For today’s Extremely Online feminist, Dr. Jennifer Gunter is a household name. A board-certified OB-GYN, the California clinician rose to prominence through her acerbic blog posts about Gwyneth Paltrow’s lifestyle brand, Goop. (If you remember anything about the “vaginal egg” wars of 2017, it is likely thanks to Gunter’s scathing—and hilarious—criticism of the product.)
Gunter has since parlayed her skepticism into a highly successful personal brand, amassing more than 267,000 Twitter followers, a TV show, and a New York Times column. Fans are drawn to her no-nonsense attitude and quick wit, which she uses to condemn everything from abortion bans to natural tampons.
But in recent weeks, Gunter has taken flak from her fellow physicians and feminists. On Twitter and Facebook—and in a since-deleted op-ed in Scientific American—peers criticized her for “bullying” women and “gaslighting” survivors of sexual abuse. Critics wanted to know why she was so skeptical of alternative medicine, and so dismissive of the women who used it.
The anti-anti-Goop backlash had begun.
The first stone in the battle was lobbed by the editors of Our Bodies, Ourselves—a classic feminist tome first published in 1970, which drew on medical research and personal experiences to explain women’s health and sexuality. The book was widely seen as revolutionary for including women’s own experiences—not just a male doctor’s point of view—in a manual about their health.
But in interviews promoting her own book, The Vagina Bible, Gunter highlighted OBOS as a source of misinformation, noting that it was not written by doctors and contained suggestions like using garlic to treat yeast infections. “We [now] know a lot more about the clitoris, and other structures, and about sexually transmitted infections than we did then, and I thought women needed a physician to write a book for them,” Gunter told WBUR.
Judy Norsigian, the co-founder of the nonprofit Our Bodies Ourselves, told The Daily Beast she received numerous messages from colleagues and readers who were outraged by the comments. Together with editor Kiki Zeldes, she wrote a letter to Gunter about the book’s credentials.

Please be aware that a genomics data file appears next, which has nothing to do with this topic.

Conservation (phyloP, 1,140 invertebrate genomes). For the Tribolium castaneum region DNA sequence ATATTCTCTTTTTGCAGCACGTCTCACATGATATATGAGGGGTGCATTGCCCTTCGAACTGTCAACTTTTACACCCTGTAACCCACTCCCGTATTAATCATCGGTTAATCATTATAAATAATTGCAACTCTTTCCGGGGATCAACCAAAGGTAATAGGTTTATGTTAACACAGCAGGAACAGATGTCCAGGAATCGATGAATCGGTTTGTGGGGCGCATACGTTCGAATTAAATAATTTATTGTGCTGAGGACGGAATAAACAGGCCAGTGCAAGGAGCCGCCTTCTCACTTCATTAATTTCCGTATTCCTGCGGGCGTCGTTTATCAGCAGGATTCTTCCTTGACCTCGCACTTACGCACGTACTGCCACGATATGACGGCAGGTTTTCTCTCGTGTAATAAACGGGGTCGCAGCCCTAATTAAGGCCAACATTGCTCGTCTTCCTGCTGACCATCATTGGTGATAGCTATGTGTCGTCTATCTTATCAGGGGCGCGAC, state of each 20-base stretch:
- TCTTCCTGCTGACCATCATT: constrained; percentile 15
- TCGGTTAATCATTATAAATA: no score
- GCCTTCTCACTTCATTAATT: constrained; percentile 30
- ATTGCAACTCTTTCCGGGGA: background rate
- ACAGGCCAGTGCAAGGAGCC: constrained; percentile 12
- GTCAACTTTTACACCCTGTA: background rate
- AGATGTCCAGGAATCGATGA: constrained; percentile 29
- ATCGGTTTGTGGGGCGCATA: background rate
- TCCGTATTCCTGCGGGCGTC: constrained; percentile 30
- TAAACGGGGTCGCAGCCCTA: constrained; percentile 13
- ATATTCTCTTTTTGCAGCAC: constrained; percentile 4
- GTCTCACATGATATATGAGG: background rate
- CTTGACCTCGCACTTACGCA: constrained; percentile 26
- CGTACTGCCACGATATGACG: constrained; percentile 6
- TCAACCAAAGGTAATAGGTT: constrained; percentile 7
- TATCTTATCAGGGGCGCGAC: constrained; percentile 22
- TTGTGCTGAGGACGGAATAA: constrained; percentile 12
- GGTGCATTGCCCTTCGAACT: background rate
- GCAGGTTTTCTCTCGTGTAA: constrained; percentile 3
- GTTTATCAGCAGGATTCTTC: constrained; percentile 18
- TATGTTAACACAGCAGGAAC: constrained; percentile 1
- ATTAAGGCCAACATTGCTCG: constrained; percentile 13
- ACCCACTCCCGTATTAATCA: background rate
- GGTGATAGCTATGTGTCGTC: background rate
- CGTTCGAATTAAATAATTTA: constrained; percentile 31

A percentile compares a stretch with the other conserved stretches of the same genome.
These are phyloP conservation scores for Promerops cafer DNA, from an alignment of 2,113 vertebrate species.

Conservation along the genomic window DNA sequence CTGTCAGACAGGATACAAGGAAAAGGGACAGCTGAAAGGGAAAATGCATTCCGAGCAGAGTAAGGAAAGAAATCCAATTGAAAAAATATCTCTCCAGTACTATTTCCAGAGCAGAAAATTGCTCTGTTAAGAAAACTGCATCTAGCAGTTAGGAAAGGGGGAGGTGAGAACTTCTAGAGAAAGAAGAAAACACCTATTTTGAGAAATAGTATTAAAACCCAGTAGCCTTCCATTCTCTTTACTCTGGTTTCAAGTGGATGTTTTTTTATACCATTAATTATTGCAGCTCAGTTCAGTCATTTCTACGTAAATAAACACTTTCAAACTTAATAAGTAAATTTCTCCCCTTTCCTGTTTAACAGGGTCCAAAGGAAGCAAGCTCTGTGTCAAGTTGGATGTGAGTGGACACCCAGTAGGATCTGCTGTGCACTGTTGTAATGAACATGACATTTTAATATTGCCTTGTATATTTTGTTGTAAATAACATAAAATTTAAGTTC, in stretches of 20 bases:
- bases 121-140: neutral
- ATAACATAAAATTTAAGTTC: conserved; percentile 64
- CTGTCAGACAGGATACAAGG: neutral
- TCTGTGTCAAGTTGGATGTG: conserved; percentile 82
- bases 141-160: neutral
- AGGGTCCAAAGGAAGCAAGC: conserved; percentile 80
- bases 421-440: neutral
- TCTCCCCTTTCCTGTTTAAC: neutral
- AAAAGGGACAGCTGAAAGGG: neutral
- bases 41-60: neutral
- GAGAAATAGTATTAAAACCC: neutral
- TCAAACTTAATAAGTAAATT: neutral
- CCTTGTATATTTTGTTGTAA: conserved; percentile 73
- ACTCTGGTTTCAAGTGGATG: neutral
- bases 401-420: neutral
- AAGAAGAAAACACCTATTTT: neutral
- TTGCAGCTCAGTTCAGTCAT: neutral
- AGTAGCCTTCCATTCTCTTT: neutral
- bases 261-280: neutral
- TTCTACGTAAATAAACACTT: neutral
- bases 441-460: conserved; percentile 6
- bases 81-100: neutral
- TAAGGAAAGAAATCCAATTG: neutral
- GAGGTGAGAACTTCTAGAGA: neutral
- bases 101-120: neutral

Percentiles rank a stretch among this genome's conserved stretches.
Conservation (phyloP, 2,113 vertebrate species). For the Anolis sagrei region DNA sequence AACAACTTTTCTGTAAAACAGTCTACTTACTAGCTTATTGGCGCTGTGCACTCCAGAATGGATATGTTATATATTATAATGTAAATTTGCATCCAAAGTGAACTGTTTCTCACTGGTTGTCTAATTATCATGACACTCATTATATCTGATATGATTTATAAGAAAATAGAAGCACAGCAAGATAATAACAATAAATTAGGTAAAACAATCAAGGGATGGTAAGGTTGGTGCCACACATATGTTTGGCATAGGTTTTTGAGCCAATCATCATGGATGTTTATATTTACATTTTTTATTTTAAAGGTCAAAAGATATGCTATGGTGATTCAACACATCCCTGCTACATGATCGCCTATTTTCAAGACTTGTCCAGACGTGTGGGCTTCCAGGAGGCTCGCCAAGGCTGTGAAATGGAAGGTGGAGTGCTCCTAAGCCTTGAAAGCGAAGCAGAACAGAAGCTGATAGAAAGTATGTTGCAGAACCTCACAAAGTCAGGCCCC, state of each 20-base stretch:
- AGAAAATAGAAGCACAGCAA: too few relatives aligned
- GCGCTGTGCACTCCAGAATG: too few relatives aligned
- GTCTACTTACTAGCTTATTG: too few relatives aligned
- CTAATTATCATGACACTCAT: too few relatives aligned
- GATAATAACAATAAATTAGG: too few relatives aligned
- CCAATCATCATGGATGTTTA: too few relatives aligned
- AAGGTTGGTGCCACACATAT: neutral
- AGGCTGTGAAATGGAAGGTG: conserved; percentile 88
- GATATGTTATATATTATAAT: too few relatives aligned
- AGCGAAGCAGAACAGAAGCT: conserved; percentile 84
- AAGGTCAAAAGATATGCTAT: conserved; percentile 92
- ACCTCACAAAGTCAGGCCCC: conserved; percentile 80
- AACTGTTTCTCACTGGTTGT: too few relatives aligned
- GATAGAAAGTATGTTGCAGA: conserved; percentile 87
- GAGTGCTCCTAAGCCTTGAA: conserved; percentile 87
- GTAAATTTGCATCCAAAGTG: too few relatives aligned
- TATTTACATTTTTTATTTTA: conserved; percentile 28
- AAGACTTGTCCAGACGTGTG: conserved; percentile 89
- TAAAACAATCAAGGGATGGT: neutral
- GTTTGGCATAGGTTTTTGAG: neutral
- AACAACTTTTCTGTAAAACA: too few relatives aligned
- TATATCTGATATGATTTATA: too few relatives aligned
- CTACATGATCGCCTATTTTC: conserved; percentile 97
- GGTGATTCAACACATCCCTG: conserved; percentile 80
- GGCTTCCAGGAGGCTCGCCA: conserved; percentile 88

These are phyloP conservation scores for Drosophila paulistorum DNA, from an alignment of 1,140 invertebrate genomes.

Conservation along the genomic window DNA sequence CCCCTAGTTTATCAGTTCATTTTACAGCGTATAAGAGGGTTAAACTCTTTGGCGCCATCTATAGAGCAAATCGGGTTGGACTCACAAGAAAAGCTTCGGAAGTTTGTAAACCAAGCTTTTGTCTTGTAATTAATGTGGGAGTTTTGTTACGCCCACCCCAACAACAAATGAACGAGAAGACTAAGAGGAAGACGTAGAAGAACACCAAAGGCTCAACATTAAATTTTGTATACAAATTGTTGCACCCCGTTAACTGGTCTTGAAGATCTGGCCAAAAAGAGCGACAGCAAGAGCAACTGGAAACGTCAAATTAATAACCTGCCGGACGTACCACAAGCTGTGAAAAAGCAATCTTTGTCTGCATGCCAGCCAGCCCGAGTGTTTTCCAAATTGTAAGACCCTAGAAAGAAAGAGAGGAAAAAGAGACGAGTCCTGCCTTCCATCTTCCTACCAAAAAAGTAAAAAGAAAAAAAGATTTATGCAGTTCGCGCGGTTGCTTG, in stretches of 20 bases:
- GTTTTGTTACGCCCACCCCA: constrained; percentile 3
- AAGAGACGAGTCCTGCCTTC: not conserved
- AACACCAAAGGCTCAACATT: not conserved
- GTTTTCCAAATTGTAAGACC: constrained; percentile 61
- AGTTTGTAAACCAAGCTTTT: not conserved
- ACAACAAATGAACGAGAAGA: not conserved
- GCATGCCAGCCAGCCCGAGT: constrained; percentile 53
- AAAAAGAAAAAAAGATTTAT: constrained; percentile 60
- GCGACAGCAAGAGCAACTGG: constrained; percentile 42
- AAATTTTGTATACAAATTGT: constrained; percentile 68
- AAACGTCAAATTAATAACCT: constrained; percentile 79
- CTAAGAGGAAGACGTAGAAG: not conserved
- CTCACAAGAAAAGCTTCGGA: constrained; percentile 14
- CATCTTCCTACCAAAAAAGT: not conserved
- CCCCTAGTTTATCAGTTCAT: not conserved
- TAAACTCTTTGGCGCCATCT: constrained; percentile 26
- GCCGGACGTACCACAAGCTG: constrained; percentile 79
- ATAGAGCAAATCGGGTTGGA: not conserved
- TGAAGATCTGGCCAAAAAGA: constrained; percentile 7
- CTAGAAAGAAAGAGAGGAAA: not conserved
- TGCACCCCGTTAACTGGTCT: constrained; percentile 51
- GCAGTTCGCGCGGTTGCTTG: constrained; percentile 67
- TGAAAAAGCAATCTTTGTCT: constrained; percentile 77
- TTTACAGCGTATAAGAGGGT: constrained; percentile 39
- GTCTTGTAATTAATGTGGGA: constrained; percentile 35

Though they acknowledged the garlic information had, in fact, been incorrect, Norsigian and Zeldes noted that nine different editions of OBOS had been published since 1970, and that dozens of physicians and researchers contributed to the latest version. They also sent Gunter a free copy. “I agree with some of our colleagues that it is important to go on record with correcting her misstatements about our book,” Norsigian told The Daily Beast, “so that’s what we did.”
Gunter told The Daily Beast she hadn’t meant to slam the book, which she acknowledged was “very important.” Instead, she said, she meant to answer one of the most frequent questions she gets: “How can women be stupid enough to shove food up their vagina?”
“I say, ‘They’re not stupid,’” she said. “They went online or they went to a book and they found it in a source they thought was credible.”
Our Bodies, Ourselves, she added, is “a good example of how there can be misinformation along with good information.”
But it was more than Gunter’s opinion on a decades-old text that irked her peers. In September, California OB-GYN Jennifer Lang wrote an open letter to Gunter, opening with a reference to the jade egg that made her famous.
“I’m a GYN, and when I can remember to do my jade egg practice for more than a few nights in a row, I begin orgasming in my sleep,” she wrote.
The doctor went on to critique Gunter’s “lack of humility” in her approach to medicine, particularly when it comes to alternative practices. Running down centuries worth of failed medical advice to women—remember when doctors prescribed IVs of alcohol for preterm labor?—Lang suggested Gunter spend less time talking about being an “expert” and more time listening to her patients.